Immunotherapeutic Approaches to HIV Cure and Remission

Ming J. Lee; S. Fidler; John Frater


Curr Opin Infect Dis. 2022;35(1):31-41. 

In This Article

Clinical Strategies for HIV Cure

Broadly Neutralising Antibodies

Neutralising antibodies prevent HIV from infecting host cells - blocking virus entry through disrupting virus-receptor interactions - and facilitate antibody-dependent cell mediated cytotoxicity. Due to genetic diversity and error-prone viral replication allowing viral escape from antibody neutralisation, high levels of somatic hypermutation are required to generate broadly neutralising antibodies (bNAbs).[18] Development of high-throughput neutralisation assays and single-cell antibody cloning techniques has led to the possibility of generating potent bNAbs with greater neutralisation breadth to viral strains.[19]

The target of all bNAbs is the HIV envelope glycoprotein (Env), which is heavily glycosylated, forming a 'glycan shield' that protects the virus against humoral responses that recognise glycans as 'self'.[20] Recent studies have confirmed the concept of 'glycan holes or the absence of particular proteins in env, which may offer exposed proteins as a relatively easier target.[21] For example, the use of an immunogen with a filled glycan hole at residue 241, and removal of surrounding glycans was found to redirect neutralising antibody responses to the newly unmasked epitopes.[22] The C3/465 glycan hole cluster has also been shown to be a major neutralising target in prevention of SHIV mucosal infection.[23]

bNAbs with different HIV Env targets, including long-acting antibody variants ('LS' variants) have been reported to be well tolerated with infrequent adverse events.[24–27] However, studies of bNAb monotherapy, using 3BNC117,[28] VRC01,[29] and 10–1074,[26] have shown viral rebound, and development of resistance through the selection of preexisting resistant viral populations after bNAb levels wane. A combination of 3BNC117 and 10–1074 was administered with an ATI in nine individuals with latent reservoirs sensitive to both bNAbs maintained viral suppression for a median of 21 weeks.[30] Resistance to both bNAbs did not arise in any participants, supporting the use of combination bNAbs for greater effectiveness against HIV compared to monotherapy. Bispecific bNAbs, able to target V2, and V3 glycan regions using the same antibody, were more potent compared to the individual parent antibodies in vitro[31] and these multispecific antibodies may further improve the effectiveness of bNAbs. Planned or ongoing trials of combination bNAbs registered on are summarised in Table 1.[32]

A subset of human[30] and macaques[33] receiving combination bNAbs have demonstrated unexpectedly long-term viral remission, greater than 30 months and 4 years, respectively, raising the possibility of antibody-mediated CD8 T-cell responses contributing to prolonged control. This effect may be due to increased HIV gag-directed T-cell immunity, and MIP1-β-expressing CD8 T cells.[34] BNAbs may also enhance antibody-directed cellular cytotoxicity (ADCC) in a synergistic mechanism – binding to different viral Env trimer epitopes exposes CD4-induced epitopes for further host antibody-ADCC responses.[35] There is still debate around the existence of this bNAb-induced 'vaccinal' response, and results from ongoing randomised placebo-controlled trials of combination bNAbs may provide further insight to determine if these immunological changes are indeed bNAb driven.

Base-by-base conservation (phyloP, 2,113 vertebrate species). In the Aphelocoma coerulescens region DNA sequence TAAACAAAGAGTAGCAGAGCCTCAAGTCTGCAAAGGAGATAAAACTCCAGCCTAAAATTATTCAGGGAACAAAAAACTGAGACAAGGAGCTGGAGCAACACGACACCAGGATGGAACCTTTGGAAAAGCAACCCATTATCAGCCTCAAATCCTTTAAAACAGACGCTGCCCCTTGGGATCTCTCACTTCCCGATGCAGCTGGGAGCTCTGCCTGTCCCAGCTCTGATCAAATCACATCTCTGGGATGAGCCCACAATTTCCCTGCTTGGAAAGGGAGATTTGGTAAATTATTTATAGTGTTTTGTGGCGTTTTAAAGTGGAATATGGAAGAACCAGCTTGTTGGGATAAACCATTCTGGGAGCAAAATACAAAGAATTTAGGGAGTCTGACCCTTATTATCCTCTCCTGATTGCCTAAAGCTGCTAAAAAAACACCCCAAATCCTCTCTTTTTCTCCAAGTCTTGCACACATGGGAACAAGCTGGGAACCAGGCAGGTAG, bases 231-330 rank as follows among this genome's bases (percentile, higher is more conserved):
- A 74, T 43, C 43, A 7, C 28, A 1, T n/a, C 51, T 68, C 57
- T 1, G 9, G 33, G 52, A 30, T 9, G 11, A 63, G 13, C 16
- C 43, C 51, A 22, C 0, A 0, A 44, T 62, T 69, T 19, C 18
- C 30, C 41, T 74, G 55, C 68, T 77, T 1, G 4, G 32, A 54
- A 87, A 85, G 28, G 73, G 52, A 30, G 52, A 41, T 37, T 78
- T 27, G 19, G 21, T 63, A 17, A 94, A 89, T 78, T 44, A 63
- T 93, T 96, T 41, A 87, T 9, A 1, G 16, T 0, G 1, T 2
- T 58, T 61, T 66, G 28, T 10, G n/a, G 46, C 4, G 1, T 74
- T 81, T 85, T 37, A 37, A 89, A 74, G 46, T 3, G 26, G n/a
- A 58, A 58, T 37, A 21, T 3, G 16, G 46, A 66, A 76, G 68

When investigating the effect of bNAbs on the HIV reservoir in the gut, where the largest HIV reservoir is present, antibodies may not achieve concentrations as high as in serum. In HIV-negative individuals, VRC01 antibodies in rectal and vaginal tissue were measured to be 10-fold lower compared to serum.[36] It needs to be determined if this will be the case in HIV-positive individuals; the tissue concentrations of bNAbs in PWH may achieve even lower concentrations due to viral antigen present in tissue providing an antigen sink effect. However for VRC01, the lower tissue antibody concentration compared to plasma, still maintained HIV neutralisation when tissue from VRC01 recipients were challenged with HIV ex vivo compared to controls not receiving VRC01.

For immune-privileged anatomical sites such as the central nervous system (CNS), intravenously infused antibodies may penetrate the blood brain barrier poorly, as seen in nonhuman primate models.[37] However, data from human trials are lacking. The use of modified Fc bNAbs containing 2 amino acids substitution M428L/N434S (commonly shortened to LS), increases bNAb half-life in vivo by increasing affinity for the neonatal Fc receptor,[38] leading to higher serum levels, and hypothetically may also allow accumulation to higher concentrations in tissue. The use of nanocapsules may improve CNS delivery of bNAbs in nonhuman primates[39] and may provide better CNS penetration options.

The development of an accurate, simplified assay with rapid turnaround to predict viral resistance to bNAb would be essential to determine the utility of bNAbs in clinical practice. The use of quantitative viral outgrowth assays and TZM-bl neutralisation assays are time consuming and expensive and may miss replication-competent provirus that remains latent during stimulation.[40] Novel machine learning algorithms used to predict bNAb susceptibility based on Env sequences have achieved high overall prediction accuracies of bNAb resistance[41–44] and may allow prediction of bNAb therapy efficacy similar to resistance testing for ART.